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Government will review RCMP contract awarded to China-linked company

Justin Trudeau.

Prime Minister Justin Trudeau delivers a statement in Vancouver on Sept. 8. Trudeau said Wednesday that the government will look into an RCMP contract awarded to a firm with ties to Beijing.

Photo: La Presse canadienne / Heywood Yu


Radio-Canada investigation found contract saved less than $60,000 on radio communications equipment

The federal government awarded a contract to provide and maintain RCMP communications equipment to a company with ties to the Chinese government, Radio-Canada has learned.

The contract has security experts raising concerns about potential Chinese access to RCMP communications and data.

On October 6, 2021, the federal government awarded Sinclair Technologies a contract worth $549,637 for a radio frequency (RF) filtering system. One of the system's purposes is to protect the RCMP's land-based radio communications from eavesdropping.

While Sinclair Technologies is based in Ontario, the company has been controlled by Hytera Communications of Shenzen, China since 2017, when Hytera purchased Norsat International, Sinclair's parent company.

The Chinese government owns approximately 10 per cent of Hytera Communications through an investment fund.

The United States Federal Communications Commission (FCC) blacklisted Hytera in 2021 (new window). The FCC says the company is one of several Chinese firms that pose an unacceptable risk to the national security of the United States or the security and safety of United States persons.

Sales and imports of Hytera equipment are banned in the United States as a result.

Chinese telecommunications firm Huawei also appears on the list. Canada banned Huawei from its 5G network this year. 

Hytera Communications is facing 21 charges (new window) in an American espionage case. The United States Department of Justice has accused the company of conspiring to steal trade secrets from American telecommunications company Motorola.

The indictment alleges Hytera recruited and hired Motorola employees to obtain confidential business information between 2007 and 2020. Hytera Communications has denied all the charges in the indictment.

Sinclair Technologies' main competitor for the RCMP contact was Comprod, a Quebec-based communications technology firm.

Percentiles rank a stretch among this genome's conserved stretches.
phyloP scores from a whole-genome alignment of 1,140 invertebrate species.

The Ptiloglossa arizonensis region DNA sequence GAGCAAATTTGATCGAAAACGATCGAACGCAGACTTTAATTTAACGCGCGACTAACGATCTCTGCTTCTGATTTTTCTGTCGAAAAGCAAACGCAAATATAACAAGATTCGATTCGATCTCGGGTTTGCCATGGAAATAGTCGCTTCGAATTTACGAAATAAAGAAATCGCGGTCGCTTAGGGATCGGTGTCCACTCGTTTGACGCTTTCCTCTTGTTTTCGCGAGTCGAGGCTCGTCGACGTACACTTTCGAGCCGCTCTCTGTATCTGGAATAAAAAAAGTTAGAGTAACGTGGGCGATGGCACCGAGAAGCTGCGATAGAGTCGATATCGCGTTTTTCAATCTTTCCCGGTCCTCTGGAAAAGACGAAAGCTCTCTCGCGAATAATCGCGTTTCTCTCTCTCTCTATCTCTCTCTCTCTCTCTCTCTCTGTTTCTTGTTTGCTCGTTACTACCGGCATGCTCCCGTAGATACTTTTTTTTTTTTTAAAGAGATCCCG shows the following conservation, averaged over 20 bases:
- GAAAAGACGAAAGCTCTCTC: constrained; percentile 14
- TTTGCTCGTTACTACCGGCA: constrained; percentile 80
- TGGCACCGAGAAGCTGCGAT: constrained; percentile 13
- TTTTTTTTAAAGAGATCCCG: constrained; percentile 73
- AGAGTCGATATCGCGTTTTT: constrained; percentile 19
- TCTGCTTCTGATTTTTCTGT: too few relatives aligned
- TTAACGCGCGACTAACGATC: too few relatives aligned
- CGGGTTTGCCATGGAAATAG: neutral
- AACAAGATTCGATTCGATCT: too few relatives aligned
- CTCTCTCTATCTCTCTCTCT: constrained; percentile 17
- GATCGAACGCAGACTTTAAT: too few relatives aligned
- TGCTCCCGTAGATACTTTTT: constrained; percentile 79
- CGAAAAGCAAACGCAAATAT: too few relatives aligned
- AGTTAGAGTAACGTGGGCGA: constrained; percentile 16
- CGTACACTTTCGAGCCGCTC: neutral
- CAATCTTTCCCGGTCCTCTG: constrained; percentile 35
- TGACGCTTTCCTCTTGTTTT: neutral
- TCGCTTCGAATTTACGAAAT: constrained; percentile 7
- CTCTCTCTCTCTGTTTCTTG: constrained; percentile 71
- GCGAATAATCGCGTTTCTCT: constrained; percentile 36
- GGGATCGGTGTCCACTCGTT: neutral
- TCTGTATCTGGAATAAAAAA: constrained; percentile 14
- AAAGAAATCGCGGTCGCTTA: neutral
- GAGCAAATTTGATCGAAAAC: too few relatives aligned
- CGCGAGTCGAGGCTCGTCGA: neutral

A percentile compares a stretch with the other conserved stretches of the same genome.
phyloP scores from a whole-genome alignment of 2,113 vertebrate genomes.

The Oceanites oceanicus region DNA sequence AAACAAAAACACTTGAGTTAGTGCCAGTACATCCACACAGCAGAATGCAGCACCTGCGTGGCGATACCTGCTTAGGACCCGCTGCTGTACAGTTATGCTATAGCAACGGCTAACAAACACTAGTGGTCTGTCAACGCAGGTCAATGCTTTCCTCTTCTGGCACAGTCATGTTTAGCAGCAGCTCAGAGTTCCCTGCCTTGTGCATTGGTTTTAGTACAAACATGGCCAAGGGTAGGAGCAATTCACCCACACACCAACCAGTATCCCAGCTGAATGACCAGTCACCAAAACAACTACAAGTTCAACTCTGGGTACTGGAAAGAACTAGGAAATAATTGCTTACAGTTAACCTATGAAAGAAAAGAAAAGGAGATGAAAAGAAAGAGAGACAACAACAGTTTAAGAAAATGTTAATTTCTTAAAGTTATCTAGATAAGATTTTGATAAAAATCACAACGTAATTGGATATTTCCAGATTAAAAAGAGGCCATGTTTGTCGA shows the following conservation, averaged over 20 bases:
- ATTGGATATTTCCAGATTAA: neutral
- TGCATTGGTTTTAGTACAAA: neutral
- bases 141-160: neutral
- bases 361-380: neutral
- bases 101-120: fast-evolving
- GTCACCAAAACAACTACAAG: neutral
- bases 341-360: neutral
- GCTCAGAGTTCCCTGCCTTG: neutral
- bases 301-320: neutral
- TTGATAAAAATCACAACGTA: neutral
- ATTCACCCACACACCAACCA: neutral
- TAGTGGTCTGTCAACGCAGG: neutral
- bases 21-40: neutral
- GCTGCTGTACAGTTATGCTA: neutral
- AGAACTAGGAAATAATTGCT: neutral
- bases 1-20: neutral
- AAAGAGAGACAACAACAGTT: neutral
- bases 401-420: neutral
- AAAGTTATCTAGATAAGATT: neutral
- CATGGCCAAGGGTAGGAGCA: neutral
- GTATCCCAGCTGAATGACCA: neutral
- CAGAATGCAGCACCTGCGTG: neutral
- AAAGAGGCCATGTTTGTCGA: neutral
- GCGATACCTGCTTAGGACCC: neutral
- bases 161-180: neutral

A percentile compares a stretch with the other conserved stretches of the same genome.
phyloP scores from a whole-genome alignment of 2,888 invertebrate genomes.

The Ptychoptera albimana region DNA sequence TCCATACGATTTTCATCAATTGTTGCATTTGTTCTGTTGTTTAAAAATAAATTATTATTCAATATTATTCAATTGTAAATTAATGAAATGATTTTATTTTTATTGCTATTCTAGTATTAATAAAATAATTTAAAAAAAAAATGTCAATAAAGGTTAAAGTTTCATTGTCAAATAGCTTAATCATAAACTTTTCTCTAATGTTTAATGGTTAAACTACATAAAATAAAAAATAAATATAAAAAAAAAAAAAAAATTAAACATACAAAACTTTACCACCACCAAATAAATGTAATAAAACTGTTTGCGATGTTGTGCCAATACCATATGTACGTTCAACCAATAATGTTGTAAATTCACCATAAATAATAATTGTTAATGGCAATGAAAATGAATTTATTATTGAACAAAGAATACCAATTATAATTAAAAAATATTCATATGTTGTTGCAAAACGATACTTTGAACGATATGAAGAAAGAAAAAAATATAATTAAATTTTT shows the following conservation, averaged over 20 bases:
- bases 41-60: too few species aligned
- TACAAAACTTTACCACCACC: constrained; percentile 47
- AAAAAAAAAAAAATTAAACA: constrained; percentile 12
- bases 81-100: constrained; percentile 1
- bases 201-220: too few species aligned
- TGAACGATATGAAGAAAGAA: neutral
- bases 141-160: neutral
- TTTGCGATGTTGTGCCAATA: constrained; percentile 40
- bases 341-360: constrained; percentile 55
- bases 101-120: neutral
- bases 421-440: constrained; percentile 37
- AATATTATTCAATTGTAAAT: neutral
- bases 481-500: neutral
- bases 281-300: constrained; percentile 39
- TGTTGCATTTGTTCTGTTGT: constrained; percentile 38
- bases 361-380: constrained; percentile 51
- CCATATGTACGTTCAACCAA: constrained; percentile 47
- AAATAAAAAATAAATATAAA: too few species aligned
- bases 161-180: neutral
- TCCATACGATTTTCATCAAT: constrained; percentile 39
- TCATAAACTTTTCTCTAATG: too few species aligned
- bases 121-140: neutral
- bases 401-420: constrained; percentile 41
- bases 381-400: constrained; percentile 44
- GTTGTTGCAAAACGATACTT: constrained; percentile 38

Jawad Abdulnour, Comprod's vice-president of R&D and engineering, said Sinclair Technologies can make equipment cheaper than it did before because some of its components are now made in China, not Canada.

It's very frustrating, disappointing and worrisome, Abdulnour said in an interview. 

How is it that a government agency just goes with the lowest bidder and will give contracts to companies like that when we're talking about national security?

A sign outside the Sinclair Technologies office in Aurora, Ont. Since 2017, the company has been controlled by the Chinese telecommunications firm Hytera, which is partly owned by the Chinese government.

A sign outside the Sinclair Technologies office in Aurora, Ont. Since 2017, the company has been controlled by the Chinese telecommunications firm Hytera, which is partly owned by the Chinese government.

Photo: Radio-Canada / Marc Godbout

Radio-Canada has confirmed — through several sources with knowledge of the process who were not authorized to speak publicly on the matter — that the difference between the Sinclair and Comprod bids was less than $60,000.

An RCMP spokesperson told Radio-Canada in a media statement that installation work on the systems has started in Ontario and Saskatchewan.

Most of the time, the RCMP radio support teams carry out the installation themselves, said Cpl. Kim Chamberland in an email.

WATCH | Trudeau: 'We will have some real questions' about contract for RCMP equipment with Chinese-linked company

But the contract's call for tenders requires that the contractor provide maintenance and technical support services after the system is installed.

Chamberland told Radio-Canada that the RCMP is confident the system will remain secure.

All information, including radio frequencies, is shared securely and only with those with the appropriate level of security, she wrote.

All contractors who have access to RCMP networks and locations must obtain a security clearance according to the work to be performed.